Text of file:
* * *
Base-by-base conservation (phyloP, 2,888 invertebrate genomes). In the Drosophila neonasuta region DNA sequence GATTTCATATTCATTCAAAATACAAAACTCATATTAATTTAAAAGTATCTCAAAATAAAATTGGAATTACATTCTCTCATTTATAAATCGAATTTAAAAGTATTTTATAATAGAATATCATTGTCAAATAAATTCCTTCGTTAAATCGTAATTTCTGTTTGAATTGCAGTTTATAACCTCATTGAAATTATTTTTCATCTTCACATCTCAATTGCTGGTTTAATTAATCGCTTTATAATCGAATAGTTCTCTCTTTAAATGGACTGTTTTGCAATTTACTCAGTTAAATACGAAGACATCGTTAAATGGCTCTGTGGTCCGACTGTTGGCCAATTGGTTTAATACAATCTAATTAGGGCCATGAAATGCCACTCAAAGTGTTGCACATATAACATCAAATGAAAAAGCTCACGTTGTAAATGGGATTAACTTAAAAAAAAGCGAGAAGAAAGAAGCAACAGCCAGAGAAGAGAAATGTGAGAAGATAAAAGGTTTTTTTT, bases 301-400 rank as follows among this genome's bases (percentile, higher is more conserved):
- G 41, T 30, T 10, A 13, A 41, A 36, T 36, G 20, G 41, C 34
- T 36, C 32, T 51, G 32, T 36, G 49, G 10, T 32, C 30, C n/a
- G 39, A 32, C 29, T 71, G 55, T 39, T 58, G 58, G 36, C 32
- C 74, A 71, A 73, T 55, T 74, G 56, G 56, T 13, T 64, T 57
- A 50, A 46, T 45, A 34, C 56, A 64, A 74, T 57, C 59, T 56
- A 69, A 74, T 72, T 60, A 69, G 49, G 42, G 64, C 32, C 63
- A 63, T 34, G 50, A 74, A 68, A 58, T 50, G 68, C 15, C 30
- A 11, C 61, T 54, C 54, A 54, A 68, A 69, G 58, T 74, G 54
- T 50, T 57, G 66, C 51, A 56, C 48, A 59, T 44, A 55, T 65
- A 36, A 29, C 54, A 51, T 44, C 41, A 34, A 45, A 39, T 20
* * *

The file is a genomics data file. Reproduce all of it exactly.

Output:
Base-by-base conservation (phyloP, 2,888 invertebrate genomes). In the Drosophila neonasuta region DNA sequence GATTTCATATTCATTCAAAATACAAAACTCATATTAATTTAAAAGTATCTCAAAATAAAATTGGAATTACATTCTCTCATTTATAAATCGAATTTAAAAGTATTTTATAATAGAATATCATTGTCAAATAAATTCCTTCGTTAAATCGTAATTTCTGTTTGAATTGCAGTTTATAACCTCATTGAAATTATTTTTCATCTTCACATCTCAATTGCTGGTTTAATTAATCGCTTTATAATCGAATAGTTCTCTCTTTAAATGGACTGTTTTGCAATTTACTCAGTTAAATACGAAGACATCGTTAAATGGCTCTGTGGTCCGACTGTTGGCCAATTGGTTTAATACAATCTAATTAGGGCCATGAAATGCCACTCAAAGTGTTGCACATATAACATCAAATGAAAAAGCTCACGTTGTAAATGGGATTAACTTAAAAAAAAGCGAGAAGAAAGAAGCAACAGCCAGAGAAGAGAAATGTGAGAAGATAAAAGGTTTTTTTT, bases 301-400 rank as follows among this genome's bases (percentile, higher is more conserved):
- G 41, T 30, T 10, A 13, A 41, A 36, T 36, G 20, G 41, C 34
- T 36, C 32, T 51, G 32, T 36, G 49, G 10, T 32, C 30, C n/a
- G 39, A 32, C 29, T 71, G 55, T 39, T 58, G 58, G 36, C 32
- C 74, A 71, A 73, T 55, T 74, G 56, G 56, T 13, T 64, T 57
- A 50, A 46, T 45, A 34, C 56, A 64, A 74, T 57, C 59, T 56
- A 69, A 74, T 72, T 60, A 69, G 49, G 42, G 64, C 32, C 63
- A 63, T 34, G 50, A 74, A 68, A 58, T 50, G 68, C 15, C 30
- A 11, C 61, T 54, C 54, A 54, A 68, A 69, G 58, T 74, G 54
- T 50, T 57, G 66, C 51, A 56, C 48, A 59, T 44, A 55, T 65
- A 36, A 29, C 54, A 51, T 44, C 41, A 34, A 45, A 39, T 20